Previous research studies have shown that individuals have a preferred way of gaining information (Ota, DiCarlo, Burts, Laird, & Gioe, 2006). The public is likely to gather information and develop preconceived ideas from media sources such as newspapers, articles, blogs, and television broadcasts (Oxarart & Monroe, 2012). According to Stone, Singletary, and Richmond (1999), Uses and Gratifications Theory (U&G) assumes that “audiences seek out media in a goal-directed way that affords them with the means to gratify a wide range of needs” (1999, p. 201). U&G focuses on media behaviors from the audience’s viewpoint, an approach that acknowledges that people are in control of their media choice (Lin, 1996). In general, individuals seek out the best media channel that is most conducive to fulfilling their needs (Lin, 1996).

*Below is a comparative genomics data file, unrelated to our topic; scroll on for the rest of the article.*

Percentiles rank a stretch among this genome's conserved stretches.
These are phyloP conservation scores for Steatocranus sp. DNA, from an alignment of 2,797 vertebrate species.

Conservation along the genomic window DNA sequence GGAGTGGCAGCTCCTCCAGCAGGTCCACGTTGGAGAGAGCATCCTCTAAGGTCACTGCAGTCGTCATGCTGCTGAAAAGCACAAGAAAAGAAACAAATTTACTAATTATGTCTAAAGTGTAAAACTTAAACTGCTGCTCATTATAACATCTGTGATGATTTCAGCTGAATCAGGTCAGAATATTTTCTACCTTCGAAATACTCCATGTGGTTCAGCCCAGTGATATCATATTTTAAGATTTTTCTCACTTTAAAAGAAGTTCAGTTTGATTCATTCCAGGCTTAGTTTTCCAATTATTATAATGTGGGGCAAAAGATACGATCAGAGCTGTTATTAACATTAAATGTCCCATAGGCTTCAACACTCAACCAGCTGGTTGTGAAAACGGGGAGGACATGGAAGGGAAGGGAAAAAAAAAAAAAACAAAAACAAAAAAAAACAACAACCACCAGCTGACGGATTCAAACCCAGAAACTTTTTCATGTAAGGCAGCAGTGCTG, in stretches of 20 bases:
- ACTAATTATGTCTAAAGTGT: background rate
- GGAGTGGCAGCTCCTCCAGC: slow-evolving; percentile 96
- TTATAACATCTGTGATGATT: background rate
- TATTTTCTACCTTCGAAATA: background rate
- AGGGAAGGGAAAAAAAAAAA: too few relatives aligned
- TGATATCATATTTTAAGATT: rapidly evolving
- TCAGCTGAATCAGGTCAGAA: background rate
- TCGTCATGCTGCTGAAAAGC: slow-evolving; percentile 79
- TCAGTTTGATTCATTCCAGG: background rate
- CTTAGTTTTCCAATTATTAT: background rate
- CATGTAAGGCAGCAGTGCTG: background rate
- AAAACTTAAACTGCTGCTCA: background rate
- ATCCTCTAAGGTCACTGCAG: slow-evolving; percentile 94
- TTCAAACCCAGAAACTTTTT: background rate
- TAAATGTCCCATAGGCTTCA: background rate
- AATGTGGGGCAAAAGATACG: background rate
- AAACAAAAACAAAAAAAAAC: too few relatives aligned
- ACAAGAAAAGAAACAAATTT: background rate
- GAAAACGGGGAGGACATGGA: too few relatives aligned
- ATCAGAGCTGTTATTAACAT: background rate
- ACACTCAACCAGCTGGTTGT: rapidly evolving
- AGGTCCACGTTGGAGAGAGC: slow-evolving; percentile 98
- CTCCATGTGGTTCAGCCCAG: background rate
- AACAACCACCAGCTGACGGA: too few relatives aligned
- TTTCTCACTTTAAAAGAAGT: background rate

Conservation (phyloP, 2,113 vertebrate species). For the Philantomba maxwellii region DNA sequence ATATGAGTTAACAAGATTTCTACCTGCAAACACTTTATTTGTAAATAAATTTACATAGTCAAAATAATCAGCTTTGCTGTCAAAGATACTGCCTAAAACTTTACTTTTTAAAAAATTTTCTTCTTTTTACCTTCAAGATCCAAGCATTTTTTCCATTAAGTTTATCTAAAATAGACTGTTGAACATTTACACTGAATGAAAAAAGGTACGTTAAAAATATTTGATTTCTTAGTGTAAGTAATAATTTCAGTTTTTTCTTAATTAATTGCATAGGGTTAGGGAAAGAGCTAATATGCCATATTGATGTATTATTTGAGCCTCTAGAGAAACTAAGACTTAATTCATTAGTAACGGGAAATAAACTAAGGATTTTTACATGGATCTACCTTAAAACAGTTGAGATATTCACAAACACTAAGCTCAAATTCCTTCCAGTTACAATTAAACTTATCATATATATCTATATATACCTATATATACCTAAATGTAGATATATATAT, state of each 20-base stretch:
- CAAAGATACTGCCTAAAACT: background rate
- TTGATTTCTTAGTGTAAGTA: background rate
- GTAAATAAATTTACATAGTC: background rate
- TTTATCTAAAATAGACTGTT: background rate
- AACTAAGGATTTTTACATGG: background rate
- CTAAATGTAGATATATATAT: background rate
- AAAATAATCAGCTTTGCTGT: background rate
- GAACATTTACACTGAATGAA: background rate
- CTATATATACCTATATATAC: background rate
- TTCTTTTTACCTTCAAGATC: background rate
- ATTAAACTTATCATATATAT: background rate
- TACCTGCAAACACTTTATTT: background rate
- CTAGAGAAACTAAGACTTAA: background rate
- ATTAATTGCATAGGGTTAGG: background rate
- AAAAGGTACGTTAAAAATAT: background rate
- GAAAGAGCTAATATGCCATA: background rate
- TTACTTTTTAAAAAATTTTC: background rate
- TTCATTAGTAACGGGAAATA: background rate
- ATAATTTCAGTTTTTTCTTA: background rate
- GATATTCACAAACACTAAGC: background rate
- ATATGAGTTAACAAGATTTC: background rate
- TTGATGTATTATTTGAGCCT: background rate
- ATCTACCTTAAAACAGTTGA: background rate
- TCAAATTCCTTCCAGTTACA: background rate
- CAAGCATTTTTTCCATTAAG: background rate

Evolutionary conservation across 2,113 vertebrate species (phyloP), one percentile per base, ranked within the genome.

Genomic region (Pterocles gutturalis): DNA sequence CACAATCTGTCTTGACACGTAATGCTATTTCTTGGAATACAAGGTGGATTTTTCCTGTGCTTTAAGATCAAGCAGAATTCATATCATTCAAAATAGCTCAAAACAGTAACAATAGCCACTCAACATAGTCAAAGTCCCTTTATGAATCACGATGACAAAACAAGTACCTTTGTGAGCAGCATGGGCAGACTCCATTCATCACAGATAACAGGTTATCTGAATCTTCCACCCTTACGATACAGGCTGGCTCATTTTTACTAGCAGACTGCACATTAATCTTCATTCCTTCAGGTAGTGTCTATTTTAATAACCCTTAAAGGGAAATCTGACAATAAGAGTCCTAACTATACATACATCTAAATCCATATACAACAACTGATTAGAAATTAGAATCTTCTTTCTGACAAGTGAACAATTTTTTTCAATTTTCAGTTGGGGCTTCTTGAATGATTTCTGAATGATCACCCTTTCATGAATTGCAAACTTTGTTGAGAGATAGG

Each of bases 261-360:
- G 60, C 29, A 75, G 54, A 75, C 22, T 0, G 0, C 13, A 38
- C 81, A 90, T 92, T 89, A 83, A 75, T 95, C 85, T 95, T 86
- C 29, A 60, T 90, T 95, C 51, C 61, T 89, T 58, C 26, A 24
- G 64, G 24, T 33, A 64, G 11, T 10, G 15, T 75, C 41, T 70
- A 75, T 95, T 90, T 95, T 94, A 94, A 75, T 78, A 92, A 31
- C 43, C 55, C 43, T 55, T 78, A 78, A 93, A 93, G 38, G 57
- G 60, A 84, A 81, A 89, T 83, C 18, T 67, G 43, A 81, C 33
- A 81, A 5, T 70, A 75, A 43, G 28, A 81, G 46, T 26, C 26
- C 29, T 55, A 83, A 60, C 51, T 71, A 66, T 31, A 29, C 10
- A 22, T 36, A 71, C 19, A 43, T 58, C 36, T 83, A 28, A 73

Identifying Preferred Learning Methods for Agricultural Water Use

Preferred learning methods related to gaining knowledge about agricultural water use were identified through an online survey, which was implemented with both the general public and local officials in the state of Florida. Local officials, also known as decision makers, consist of local county commissioners, county clerks, and county managers; all of these subgroups were targeted for this study. The survey instrument was adopted from the 2012 RBC Canadian Water Attitudes Study (Patterson, 2012) and modified to fit issues pertaining to Florida.

Respondents were first asked about the water topics they were most interested in learning about and their preferred methods for learning about those topics. Next, both groups were provided with a list of water-related topics, such as community actions concerning water issues, fertilizer and pesticide management, and fish and wildlife water needs. They were also asked to indicate any additional topics they were interested in learning more about. In addition, respondents were provided a list of learning opportunities pertaining to agricultural water use and asked to select those that interest them.

Learning Preferences